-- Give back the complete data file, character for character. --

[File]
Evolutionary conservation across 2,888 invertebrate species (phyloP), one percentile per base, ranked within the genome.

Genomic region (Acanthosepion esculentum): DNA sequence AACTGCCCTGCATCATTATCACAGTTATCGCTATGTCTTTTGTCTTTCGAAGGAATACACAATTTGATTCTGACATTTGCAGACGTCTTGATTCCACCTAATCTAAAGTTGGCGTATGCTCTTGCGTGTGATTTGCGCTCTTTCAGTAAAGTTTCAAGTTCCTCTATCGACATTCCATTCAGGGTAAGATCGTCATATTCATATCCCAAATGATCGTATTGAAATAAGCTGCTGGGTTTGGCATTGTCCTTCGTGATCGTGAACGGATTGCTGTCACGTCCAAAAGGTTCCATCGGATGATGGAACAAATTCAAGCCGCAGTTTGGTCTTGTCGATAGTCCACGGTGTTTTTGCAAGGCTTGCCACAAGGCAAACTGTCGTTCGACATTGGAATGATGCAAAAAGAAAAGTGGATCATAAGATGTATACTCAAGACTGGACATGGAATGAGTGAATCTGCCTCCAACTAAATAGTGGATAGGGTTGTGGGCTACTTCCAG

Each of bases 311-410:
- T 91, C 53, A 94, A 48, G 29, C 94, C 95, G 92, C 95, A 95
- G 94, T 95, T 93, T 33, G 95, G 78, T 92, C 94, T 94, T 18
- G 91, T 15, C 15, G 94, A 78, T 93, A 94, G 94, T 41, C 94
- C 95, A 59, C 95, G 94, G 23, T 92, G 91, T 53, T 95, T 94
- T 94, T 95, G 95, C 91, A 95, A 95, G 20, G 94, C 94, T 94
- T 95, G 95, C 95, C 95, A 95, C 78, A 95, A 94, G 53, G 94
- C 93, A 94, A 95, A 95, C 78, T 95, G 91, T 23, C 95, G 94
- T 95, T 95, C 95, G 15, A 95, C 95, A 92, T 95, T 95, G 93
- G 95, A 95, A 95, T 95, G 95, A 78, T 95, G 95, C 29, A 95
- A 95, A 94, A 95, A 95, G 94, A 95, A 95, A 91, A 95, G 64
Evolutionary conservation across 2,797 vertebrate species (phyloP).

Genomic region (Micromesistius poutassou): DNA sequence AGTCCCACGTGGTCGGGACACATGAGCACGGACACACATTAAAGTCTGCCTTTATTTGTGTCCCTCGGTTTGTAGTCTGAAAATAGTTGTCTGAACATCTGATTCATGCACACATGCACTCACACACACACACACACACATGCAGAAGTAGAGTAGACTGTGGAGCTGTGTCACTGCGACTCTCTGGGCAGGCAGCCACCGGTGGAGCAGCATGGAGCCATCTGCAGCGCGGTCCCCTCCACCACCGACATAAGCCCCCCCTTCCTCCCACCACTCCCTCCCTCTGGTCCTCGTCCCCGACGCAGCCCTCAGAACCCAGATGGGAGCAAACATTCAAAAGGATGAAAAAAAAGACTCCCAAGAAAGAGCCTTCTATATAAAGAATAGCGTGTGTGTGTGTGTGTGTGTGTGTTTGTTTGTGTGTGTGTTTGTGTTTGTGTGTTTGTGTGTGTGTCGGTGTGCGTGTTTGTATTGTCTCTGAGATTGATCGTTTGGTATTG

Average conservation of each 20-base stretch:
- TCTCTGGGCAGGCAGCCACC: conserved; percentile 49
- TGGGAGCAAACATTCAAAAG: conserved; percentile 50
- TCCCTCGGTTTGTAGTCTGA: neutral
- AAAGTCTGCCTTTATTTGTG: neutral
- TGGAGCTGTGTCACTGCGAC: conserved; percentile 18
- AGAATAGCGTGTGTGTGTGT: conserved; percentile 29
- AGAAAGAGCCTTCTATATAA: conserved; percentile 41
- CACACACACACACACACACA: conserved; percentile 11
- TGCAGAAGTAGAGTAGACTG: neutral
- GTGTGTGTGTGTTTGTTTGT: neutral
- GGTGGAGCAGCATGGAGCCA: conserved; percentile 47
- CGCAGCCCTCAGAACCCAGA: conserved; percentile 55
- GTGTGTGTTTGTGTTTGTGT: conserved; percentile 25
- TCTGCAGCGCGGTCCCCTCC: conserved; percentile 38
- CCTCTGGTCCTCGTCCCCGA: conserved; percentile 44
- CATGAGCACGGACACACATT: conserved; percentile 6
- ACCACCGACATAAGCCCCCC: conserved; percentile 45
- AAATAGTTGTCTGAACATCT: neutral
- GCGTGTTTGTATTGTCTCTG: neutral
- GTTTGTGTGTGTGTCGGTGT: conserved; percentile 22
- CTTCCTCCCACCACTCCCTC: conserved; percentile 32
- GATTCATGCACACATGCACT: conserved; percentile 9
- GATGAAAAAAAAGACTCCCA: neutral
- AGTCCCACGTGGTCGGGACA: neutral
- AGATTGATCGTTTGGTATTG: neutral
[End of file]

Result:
Evolutionary conservation across 2,888 invertebrate species (phyloP), one percentile per base, ranked within the genome.

Genomic region (Acanthosepion esculentum): DNA sequence AACTGCCCTGCATCATTATCACAGTTATCGCTATGTCTTTTGTCTTTCGAAGGAATACACAATTTGATTCTGACATTTGCAGACGTCTTGATTCCACCTAATCTAAAGTTGGCGTATGCTCTTGCGTGTGATTTGCGCTCTTTCAGTAAAGTTTCAAGTTCCTCTATCGACATTCCATTCAGGGTAAGATCGTCATATTCATATCCCAAATGATCGTATTGAAATAAGCTGCTGGGTTTGGCATTGTCCTTCGTGATCGTGAACGGATTGCTGTCACGTCCAAAAGGTTCCATCGGATGATGGAACAAATTCAAGCCGCAGTTTGGTCTTGTCGATAGTCCACGGTGTTTTTGCAAGGCTTGCCACAAGGCAAACTGTCGTTCGACATTGGAATGATGCAAAAAGAAAAGTGGATCATAAGATGTATACTCAAGACTGGACATGGAATGAGTGAATCTGCCTCCAACTAAATAGTGGATAGGGTTGTGGGCTACTTCCAG

Each of bases 311-410:
- T 91, C 53, A 94, A 48, G 29, C 94, C 95, G 92, C 95, A 95
- G 94, T 95, T 93, T 33, G 95, G 78, T 92, C 94, T 94, T 18
- G 91, T 15, C 15, G 94, A 78, T 93, A 94, G 94, T 41, C 94
- C 95, A 59, C 95, G 94, G 23, T 92, G 91, T 53, T 95, T 94
- T 94, T 95, G 95, C 91, A 95, A 95, G 20, G 94, C 94, T 94
- T 95, G 95, C 95, C 95, A 95, C 78, A 95, A 94, G 53, G 94
- C 93, A 94, A 95, A 95, C 78, T 95, G 91, T 23, C 95, G 94
- T 95, T 95, C 95, G 15, A 95, C 95, A 92, T 95, T 95, G 93
- G 95, A 95, A 95, T 95, G 95, A 78, T 95, G 95, C 29, A 95
- A 95, A 94, A 95, A 95, G 94, A 95, A 95, A 91, A 95, G 64
Evolutionary conservation across 2,797 vertebrate species (phyloP).

Genomic region (Micromesistius poutassou): DNA sequence AGTCCCACGTGGTCGGGACACATGAGCACGGACACACATTAAAGTCTGCCTTTATTTGTGTCCCTCGGTTTGTAGTCTGAAAATAGTTGTCTGAACATCTGATTCATGCACACATGCACTCACACACACACACACACACATGCAGAAGTAGAGTAGACTGTGGAGCTGTGTCACTGCGACTCTCTGGGCAGGCAGCCACCGGTGGAGCAGCATGGAGCCATCTGCAGCGCGGTCCCCTCCACCACCGACATAAGCCCCCCCTTCCTCCCACCACTCCCTCCCTCTGGTCCTCGTCCCCGACGCAGCCCTCAGAACCCAGATGGGAGCAAACATTCAAAAGGATGAAAAAAAAGACTCCCAAGAAAGAGCCTTCTATATAAAGAATAGCGTGTGTGTGTGTGTGTGTGTGTGTTTGTTTGTGTGTGTGTTTGTGTTTGTGTGTTTGTGTGTGTGTCGGTGTGCGTGTTTGTATTGTCTCTGAGATTGATCGTTTGGTATTG

Average conservation of each 20-base stretch:
- TCTCTGGGCAGGCAGCCACC: conserved; percentile 49
- TGGGAGCAAACATTCAAAAG: conserved; percentile 50
- TCCCTCGGTTTGTAGTCTGA: neutral
- AAAGTCTGCCTTTATTTGTG: neutral
- TGGAGCTGTGTCACTGCGAC: conserved; percentile 18
- AGAATAGCGTGTGTGTGTGT: conserved; percentile 29
- AGAAAGAGCCTTCTATATAA: conserved; percentile 41
- CACACACACACACACACACA: conserved; percentile 11
- TGCAGAAGTAGAGTAGACTG: neutral
- GTGTGTGTGTGTTTGTTTGT: neutral
- GGTGGAGCAGCATGGAGCCA: conserved; percentile 47
- CGCAGCCCTCAGAACCCAGA: conserved; percentile 55
- GTGTGTGTTTGTGTTTGTGT: conserved; percentile 25
- TCTGCAGCGCGGTCCCCTCC: conserved; percentile 38
- CCTCTGGTCCTCGTCCCCGA: conserved; percentile 44
- CATGAGCACGGACACACATT: conserved; percentile 6
- ACCACCGACATAAGCCCCCC: conserved; percentile 45
- AAATAGTTGTCTGAACATCT: neutral
- GCGTGTTTGTATTGTCTCTG: neutral
- GTTTGTGTGTGTGTCGGTGT: conserved; percentile 22
- CTTCCTCCCACCACTCCCTC: conserved; percentile 32
- GATTCATGCACACATGCACT: conserved; percentile 9
- GATGAAAAAAAAGACTCCCA: neutral
- AGTCCCACGTGGTCGGGACA: neutral
- AGATTGATCGTTTGGTATTG: neutral